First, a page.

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BERKELEY, California — As the grand finale for SFMoMA’s exhibition, Stage Presence, which delved into the theatrical of contemporary art, Rashaad Newsome performed “Shade Compositions” (2005) in Haas Atrium, just inside the museum’s entrance, on October 4. “Shade Compositions” has been an ongoing performance that began with documentation of particular noises and gestures associated with and performed by some African-American women. The original performers were entirely African-American women, but Newsome has since expanded his subject matter to cast a different conversation about outsider culture writ large.
Following the evolution of motions, sounds, and styles frequently associated with working class African American’s Newsome has mirrored the subsequent adoption of these traits by many different races, sexes, genders, and groups. The performers at SFMOMA were noticeable diverse, with African Americans, Caucasians, Latin Americans, and people of Asian origin, and they featured everything from valley girl, gangster, to drag styles, not to mention they appeared to run the gamut of gender identify from straight, gay, and transgendered to cross-dressed and inbetween.
Trying to figure out who was from where and what they identified as was a truly pointless task, they were unabashedly themselves, and I for one was convinced of their authenticity. While showing some of the original NYC African American women on large projections bracketing the performance, Newsome successfully captured some the queerness and diversity of San Francisco, and it gave those under-represented cultures and people a safe place to strut. The question is, to what end?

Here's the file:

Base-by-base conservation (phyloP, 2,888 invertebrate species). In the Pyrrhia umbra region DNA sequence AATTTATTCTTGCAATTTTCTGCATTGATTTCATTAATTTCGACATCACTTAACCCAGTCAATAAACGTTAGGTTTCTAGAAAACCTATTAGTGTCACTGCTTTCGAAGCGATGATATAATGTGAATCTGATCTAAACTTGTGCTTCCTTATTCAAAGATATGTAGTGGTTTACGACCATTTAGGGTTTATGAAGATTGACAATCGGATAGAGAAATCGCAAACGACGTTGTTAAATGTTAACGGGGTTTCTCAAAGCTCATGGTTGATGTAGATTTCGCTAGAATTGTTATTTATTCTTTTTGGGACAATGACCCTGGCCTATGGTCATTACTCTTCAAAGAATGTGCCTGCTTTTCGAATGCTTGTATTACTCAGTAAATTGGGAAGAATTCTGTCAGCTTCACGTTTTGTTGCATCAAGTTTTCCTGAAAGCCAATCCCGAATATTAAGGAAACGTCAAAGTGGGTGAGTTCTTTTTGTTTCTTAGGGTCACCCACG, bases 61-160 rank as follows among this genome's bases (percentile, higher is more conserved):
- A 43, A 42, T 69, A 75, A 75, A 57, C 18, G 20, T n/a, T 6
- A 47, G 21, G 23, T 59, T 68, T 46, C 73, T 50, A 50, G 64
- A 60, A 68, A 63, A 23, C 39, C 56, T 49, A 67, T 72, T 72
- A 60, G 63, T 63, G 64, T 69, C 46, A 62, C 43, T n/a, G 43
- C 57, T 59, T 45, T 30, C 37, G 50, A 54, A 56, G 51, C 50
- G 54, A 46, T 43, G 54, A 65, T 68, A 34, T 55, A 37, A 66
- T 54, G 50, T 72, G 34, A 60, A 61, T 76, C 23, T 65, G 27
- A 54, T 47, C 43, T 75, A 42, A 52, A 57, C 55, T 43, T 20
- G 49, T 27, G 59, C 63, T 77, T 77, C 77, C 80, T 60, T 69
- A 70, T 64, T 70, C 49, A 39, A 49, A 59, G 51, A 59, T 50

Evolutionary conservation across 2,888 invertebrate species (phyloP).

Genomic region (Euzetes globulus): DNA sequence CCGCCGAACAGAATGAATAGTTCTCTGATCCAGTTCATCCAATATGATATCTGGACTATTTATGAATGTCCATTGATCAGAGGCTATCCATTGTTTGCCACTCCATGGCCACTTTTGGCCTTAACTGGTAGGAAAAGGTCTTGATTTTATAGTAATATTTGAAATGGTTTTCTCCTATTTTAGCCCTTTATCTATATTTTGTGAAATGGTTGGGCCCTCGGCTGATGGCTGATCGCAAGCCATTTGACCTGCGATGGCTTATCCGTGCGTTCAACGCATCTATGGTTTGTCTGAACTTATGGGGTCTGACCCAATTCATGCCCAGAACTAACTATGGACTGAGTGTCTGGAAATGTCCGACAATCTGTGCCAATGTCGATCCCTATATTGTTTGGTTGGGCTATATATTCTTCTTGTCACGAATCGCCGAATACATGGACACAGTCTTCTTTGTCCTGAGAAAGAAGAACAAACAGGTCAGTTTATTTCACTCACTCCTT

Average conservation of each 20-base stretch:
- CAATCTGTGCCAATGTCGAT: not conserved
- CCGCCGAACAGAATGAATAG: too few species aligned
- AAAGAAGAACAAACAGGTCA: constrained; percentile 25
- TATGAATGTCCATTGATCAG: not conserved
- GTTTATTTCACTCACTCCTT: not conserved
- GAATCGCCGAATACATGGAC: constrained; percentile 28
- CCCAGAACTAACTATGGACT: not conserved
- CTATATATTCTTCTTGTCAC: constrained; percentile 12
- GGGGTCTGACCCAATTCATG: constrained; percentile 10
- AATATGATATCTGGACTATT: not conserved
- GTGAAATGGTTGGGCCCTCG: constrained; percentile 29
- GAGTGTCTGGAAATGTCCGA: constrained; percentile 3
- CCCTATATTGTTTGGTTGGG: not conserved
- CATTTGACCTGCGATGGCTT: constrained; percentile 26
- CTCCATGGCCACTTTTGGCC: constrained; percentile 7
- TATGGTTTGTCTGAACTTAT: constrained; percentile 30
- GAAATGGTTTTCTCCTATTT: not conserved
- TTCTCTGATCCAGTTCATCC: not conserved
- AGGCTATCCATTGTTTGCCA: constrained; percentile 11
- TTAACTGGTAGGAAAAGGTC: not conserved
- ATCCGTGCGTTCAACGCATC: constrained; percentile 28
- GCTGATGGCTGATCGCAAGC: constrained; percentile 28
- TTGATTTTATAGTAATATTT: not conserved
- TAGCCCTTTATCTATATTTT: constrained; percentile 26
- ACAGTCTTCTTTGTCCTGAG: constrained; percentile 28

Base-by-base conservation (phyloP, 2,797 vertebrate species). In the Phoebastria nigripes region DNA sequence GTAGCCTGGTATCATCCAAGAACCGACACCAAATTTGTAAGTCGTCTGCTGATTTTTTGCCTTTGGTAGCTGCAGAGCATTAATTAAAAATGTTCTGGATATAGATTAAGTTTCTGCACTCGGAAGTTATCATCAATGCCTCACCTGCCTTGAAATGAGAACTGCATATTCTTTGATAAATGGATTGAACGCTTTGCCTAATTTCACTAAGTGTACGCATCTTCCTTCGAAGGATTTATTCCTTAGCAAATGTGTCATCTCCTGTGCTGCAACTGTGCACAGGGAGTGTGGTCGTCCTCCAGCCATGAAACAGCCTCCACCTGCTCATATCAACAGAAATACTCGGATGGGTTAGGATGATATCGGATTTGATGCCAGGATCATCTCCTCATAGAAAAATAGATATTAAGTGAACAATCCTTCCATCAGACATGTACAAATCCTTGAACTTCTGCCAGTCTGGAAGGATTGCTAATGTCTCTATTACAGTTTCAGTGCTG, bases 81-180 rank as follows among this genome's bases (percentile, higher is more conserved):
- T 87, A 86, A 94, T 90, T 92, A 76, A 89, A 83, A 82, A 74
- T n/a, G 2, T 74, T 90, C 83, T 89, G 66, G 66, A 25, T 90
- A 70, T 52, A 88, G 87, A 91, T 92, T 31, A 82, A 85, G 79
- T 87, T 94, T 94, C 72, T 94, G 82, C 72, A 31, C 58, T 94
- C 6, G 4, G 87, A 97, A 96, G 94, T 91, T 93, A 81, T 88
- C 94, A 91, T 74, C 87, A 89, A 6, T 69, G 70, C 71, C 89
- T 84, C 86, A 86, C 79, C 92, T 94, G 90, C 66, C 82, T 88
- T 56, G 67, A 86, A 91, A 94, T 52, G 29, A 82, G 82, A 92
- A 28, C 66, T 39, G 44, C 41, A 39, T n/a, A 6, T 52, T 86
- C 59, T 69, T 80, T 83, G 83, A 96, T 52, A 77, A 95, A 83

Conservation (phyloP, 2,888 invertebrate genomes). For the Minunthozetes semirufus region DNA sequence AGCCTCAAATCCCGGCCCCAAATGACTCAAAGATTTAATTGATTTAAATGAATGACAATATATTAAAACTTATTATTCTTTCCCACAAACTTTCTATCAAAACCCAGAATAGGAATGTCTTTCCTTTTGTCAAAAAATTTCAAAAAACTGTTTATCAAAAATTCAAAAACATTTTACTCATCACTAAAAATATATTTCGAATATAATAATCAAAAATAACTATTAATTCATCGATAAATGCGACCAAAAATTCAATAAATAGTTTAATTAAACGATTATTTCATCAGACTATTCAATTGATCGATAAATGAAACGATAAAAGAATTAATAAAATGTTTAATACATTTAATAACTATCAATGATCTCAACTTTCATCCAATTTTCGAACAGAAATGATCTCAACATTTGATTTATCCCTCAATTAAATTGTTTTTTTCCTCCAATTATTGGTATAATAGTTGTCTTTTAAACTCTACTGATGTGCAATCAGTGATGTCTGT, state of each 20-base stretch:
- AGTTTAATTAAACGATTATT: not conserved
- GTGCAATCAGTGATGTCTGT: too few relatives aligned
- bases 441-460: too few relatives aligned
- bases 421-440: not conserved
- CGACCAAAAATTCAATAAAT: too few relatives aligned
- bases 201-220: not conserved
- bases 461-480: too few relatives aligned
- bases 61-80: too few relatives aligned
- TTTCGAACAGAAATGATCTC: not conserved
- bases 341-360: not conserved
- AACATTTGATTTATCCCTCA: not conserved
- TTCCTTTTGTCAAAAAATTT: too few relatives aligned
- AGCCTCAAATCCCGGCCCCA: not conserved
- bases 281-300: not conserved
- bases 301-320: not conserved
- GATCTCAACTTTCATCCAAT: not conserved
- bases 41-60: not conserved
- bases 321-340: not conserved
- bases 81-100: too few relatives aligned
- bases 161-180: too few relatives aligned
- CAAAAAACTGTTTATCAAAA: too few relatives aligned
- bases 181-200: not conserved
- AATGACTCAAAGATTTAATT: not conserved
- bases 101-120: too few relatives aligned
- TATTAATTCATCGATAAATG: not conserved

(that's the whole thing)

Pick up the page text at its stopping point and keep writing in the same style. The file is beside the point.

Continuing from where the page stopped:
As a middle-class, Caucasian heterosexual male, my role as audience member felt conflicted. The musical nature of the piece came and went, and at its climax I couldn’t help but be held in rapt attention; letting the strong beat and powerful performance take me over. However, as the composition muddled or quieted, I felt more self-aware; what right did I have to laugh at the gesturing? What exactly was my interest in these performers, and should I trust it? Was my enjoyment of this work racist and/or sexist? The piece’s power came from this captivating push-pull feeling of celebrating the performers in all of their qualities, and feeling as though they were there to be judged by a predominately white audience.
Their was no clear answers to all of my questions, Newsome simply brought them to the table, and created a space that allowed us to feel both entertained and confused by the performance. No other time was this feeling more visceral when, after the performance had run for some time, a new performer slowly ascending the staircase that framed the entire performance. The black, dress wearing, queer performer swept through the other performers, casting questioning glances at them, to which they returned confused or dejected looks back. Then, after slowly moving through the group, this indescribably powerful figure stared right out at the audience for some time, only to turn slowly and weave back through the performers and strut up the stairs. The sense of power was palpable, but this portrayed still yet another ‘other’ unrepresented by the rest of the performers. I shuddered.
“Rashaad Newsome: Shade Compositions” took place at SFMOMA (Haas Atrium, 151 Third Street, San Francisco) on Thursday, October 4 at 9pm.
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